“It’s something you’ll never forget,” said Close, the Baseball America National Player of the Year in 1986, and  a sports agent who represented Derek Jeter during his major-league career. “The teammates, the experience, the competition, just the whole sort of way Omaha goes about hosting. Both years, '83 and '84, we were fortunate to make it, and it’s not like you remember it like it was yesterday, but you have very vivid and fond memories of it all.

“I’m excited this team has a chance to not only experience it but hopefully do what we didn’t do and come back with a title.”

'Thrilled for these guys'

They’re all connected because they were on those great Michigan baseball teams, but they’re also bonded to this team because teammate Derek Kerr’s son, Jimmy Kerr, is the starting first baseman for this year's team. Tommy’s grandfather, John, was on the last Michigan team to win a baseball national title in 1962.

“I’m thrilled for these guys,” said Morris, a freshman in 1984 who went on to a long major-league career, won a World Series with the Reds in 1990 and was director of scouting for the Angels. “I do keep a pretty close eye on what they’re doing. Derek’s boy Jimmy Kerr is playing, and you get a lot of vicarious pleasure watching your friend’s son play. It’s a heck of a lot of fun.”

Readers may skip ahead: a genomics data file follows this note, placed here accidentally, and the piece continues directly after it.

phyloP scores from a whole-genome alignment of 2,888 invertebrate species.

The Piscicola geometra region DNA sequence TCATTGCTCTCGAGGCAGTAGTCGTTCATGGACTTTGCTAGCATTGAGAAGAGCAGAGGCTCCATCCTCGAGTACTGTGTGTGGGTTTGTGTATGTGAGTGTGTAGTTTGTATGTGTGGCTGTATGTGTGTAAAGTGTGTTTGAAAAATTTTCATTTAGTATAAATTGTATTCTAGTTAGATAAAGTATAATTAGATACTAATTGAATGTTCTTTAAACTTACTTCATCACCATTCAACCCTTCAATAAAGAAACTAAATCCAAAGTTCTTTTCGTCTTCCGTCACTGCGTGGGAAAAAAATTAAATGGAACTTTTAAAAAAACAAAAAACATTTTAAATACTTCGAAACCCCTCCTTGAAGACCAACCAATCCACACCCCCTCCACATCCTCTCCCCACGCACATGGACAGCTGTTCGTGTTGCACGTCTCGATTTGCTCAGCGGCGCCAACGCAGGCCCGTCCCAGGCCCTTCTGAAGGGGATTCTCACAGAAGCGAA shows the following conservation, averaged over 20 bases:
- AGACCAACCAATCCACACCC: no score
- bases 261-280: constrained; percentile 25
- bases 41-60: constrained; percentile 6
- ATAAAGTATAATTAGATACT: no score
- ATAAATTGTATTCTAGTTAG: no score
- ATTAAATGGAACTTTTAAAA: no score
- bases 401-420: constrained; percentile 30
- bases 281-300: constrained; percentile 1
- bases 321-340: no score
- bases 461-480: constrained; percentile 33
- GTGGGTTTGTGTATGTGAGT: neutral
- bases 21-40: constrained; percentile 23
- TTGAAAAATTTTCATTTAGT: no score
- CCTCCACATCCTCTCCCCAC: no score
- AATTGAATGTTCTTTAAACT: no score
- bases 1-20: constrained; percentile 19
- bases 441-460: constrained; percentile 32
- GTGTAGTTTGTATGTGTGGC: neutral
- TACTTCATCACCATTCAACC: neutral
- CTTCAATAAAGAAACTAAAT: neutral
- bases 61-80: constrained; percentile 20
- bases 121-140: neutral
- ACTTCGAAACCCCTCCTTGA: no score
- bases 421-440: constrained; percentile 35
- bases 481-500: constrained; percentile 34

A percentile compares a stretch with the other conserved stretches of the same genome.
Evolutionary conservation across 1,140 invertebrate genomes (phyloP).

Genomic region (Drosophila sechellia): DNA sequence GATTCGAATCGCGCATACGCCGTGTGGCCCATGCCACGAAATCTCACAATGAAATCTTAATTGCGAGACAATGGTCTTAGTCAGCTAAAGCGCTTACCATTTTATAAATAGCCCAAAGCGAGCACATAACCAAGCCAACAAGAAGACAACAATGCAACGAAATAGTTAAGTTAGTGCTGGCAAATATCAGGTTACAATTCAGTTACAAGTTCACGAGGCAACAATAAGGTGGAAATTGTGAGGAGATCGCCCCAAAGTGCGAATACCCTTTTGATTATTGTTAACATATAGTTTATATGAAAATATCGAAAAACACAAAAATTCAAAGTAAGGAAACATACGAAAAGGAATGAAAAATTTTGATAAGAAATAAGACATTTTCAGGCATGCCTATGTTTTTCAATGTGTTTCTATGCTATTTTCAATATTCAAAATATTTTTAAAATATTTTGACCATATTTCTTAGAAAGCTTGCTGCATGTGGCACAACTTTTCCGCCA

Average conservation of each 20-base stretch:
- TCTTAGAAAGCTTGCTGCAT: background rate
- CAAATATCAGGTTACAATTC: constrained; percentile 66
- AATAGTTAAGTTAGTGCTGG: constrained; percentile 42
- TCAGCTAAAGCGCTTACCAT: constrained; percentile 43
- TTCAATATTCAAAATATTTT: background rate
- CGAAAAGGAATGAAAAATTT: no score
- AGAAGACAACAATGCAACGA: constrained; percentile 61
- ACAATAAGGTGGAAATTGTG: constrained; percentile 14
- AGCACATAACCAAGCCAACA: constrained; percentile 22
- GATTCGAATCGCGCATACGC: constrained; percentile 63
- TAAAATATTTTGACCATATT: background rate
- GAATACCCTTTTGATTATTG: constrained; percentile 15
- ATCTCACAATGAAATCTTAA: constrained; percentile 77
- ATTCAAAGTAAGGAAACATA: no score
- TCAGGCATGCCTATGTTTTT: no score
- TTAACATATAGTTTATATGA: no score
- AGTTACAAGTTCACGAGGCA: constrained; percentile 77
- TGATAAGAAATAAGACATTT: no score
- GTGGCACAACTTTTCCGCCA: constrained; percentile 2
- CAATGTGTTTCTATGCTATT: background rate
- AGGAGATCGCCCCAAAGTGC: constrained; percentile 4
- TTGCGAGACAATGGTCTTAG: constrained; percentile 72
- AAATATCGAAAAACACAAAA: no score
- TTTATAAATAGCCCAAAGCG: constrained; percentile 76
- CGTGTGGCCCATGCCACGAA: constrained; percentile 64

Erik Bakich, in his seventh season coaching the Wolverines, has gotten this program close to this point with two previous NCAA Tournament appearances, but with a strong pitching rotation and clutch hitting, not to mention some gut-check play in the regionals and Super Regional, including upsetting No. 1 seed UCLA, they made it over the proverbial hump.

The '84 players have been taking note.

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“I’ve had a chance to watch and admire their grit, their tenacity,” Close said. “It’s one of the things I told Coach Bakich before the UCLA series — I felt like they had a really good chance to beat them just based upon how they go about playing their game, having a very strong pitching staff led by some very veteran people that are backed up by clutch, timely hitting and great defense and speed. That’s what wins in any postseason in any sport.

"I think they have a great thing going, tremendous chemistry. Their odds are about as good as anybody’s going into to Omaha.”